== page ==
Google has rolled out a new update to Google Maps that allows you to search for places using voice commands, among other things. I’m pretty sure Christopher Columbus would have actually found India if he had access to this cool feature on Google Maps. He could have just said “OK Google, find India.” Unfortunately he was about 524 years too early.
Today, Googlers Raghu Simha (Product Manager, Google Maps) and Joel Kalmanowicz (Product Manager, Voice Search) posted a blog earlier today explaining the functionality, which is pretty simple. All you do is enter navigation or driving mode and then either say “OK, Google” or tap the microphone icon and tell Google Maps what you’re looking for.
While they highlight the hands-free capability as being safer when you’re on the road, they don’t tell you that you’ll actually have to look at the map to see which gas station you want to be guided to. But after you select a destination point, no more screen-gazing. You can ask Maps to “avoid tolls”, ask it “how’s traffic ahead?” and even give it commands to do other things like make a call or text someone on your contacts list.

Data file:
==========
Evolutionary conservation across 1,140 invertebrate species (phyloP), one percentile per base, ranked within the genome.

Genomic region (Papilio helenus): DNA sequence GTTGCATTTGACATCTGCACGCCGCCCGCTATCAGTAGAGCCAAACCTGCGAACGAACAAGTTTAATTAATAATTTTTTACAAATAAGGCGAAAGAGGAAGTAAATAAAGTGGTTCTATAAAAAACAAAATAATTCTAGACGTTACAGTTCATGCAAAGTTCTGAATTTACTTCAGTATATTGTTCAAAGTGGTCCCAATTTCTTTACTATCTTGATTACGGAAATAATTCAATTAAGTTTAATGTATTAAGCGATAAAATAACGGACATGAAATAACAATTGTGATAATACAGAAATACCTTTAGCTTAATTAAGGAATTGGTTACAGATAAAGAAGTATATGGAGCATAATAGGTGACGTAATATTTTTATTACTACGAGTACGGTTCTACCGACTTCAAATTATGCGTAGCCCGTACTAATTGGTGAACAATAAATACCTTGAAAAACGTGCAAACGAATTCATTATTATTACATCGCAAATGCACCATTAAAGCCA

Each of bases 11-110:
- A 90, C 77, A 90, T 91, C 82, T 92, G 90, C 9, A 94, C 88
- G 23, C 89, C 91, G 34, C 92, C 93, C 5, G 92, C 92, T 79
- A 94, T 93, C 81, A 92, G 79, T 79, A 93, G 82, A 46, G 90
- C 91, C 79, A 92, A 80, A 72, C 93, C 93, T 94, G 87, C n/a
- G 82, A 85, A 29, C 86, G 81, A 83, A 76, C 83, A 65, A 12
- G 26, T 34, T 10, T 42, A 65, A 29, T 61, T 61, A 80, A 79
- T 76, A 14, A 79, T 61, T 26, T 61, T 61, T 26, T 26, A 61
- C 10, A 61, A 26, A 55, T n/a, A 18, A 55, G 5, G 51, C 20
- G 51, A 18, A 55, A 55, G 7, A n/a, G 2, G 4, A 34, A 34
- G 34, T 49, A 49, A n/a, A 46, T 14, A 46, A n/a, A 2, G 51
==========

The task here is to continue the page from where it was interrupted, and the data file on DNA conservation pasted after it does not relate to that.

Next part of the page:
The voice capability on Google Maps is, we assume, essentially an extension of the work they’ve been doing on voice search and artificial intelligence capability for Google Now, the equivalent of Apple’s Siri or Amazon’s Alexa. It uses very similar artificial intelligence components, but integrates with the Maps application as well as other apps such as the phone and messaging apps, your calendar, music and much more. Yup, you can now ask Google Maps to “Play some jazz music” while you’re on the road and it’ll pick up songs on your device or Google Play Music.
The blog article also shows you how to keep the voice capability on at all times. Just go to the overflow menu (the three dots that show that there are more items) on Google Maps and go to Settings on that page. You’ll see “OK Google” detection, which you need to turn on. You can also choose to have it recognize your voice even if the screen is off.
Here’s a full cheat sheet of all voice commands, published by Google.
This should be fun to try out on my next trip!
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